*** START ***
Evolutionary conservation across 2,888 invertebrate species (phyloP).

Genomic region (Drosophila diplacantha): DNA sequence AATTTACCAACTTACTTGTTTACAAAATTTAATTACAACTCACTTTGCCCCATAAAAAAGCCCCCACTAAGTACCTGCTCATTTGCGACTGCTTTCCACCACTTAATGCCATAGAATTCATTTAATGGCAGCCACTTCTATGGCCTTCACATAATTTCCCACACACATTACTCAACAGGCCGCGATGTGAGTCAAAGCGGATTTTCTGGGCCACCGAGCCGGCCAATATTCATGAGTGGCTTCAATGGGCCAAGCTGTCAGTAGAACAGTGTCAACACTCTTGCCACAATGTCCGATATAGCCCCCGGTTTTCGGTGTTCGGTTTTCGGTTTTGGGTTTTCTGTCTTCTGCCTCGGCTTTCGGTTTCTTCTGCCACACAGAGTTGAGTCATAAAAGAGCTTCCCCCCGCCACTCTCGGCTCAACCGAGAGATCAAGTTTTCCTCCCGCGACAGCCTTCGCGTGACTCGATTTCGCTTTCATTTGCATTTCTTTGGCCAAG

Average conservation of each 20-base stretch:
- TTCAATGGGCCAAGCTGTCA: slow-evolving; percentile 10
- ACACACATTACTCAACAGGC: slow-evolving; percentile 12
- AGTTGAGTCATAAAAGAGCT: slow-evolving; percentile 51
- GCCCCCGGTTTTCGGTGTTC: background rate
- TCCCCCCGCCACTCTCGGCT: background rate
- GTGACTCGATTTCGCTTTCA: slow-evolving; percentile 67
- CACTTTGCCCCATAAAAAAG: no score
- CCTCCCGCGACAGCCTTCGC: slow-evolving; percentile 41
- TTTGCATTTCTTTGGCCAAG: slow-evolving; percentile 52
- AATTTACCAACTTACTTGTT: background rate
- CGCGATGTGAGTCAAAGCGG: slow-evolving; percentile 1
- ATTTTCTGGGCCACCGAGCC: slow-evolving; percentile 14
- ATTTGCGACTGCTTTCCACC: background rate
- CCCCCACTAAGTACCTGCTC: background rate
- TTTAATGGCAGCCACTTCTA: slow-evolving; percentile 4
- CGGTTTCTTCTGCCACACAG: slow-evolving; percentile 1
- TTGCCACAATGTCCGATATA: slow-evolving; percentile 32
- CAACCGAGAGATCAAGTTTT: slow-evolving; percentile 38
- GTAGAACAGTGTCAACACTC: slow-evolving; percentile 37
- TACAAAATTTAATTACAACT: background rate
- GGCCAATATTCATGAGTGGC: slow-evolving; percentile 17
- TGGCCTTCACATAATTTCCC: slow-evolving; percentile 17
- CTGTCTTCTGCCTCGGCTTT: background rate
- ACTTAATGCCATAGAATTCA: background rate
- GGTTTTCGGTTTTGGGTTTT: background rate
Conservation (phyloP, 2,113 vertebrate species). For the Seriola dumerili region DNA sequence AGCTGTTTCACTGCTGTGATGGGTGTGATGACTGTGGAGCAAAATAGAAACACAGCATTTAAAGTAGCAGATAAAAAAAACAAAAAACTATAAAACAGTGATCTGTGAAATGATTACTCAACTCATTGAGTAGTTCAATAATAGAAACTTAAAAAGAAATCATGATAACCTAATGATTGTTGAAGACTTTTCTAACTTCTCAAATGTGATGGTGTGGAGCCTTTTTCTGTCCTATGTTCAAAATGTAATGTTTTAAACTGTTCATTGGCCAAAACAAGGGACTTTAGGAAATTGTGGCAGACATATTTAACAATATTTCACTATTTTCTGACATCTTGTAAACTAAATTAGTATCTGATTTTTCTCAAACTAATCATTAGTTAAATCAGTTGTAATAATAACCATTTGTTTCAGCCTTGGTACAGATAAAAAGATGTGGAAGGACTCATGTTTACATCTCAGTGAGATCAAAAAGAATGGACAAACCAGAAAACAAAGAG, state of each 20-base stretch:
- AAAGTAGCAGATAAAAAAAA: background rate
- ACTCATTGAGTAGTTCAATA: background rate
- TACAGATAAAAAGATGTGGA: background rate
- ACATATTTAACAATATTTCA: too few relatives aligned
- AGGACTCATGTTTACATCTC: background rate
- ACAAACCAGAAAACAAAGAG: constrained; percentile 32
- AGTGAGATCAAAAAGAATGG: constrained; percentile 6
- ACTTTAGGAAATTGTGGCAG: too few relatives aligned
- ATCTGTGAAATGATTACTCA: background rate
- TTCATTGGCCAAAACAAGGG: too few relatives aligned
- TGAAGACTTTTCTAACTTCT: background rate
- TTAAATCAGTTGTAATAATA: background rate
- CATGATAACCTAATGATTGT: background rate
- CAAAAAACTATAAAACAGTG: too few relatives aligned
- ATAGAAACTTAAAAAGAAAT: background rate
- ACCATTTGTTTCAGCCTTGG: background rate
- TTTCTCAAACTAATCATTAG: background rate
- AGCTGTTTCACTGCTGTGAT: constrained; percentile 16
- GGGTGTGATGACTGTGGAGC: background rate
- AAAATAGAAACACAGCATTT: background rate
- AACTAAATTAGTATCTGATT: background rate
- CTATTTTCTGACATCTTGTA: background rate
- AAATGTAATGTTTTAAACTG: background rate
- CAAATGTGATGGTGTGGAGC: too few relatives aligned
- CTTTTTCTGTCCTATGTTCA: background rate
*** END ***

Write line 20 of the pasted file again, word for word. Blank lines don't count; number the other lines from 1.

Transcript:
- TTGCCACAATGTCCGATATA: slow-evolving; percentile 32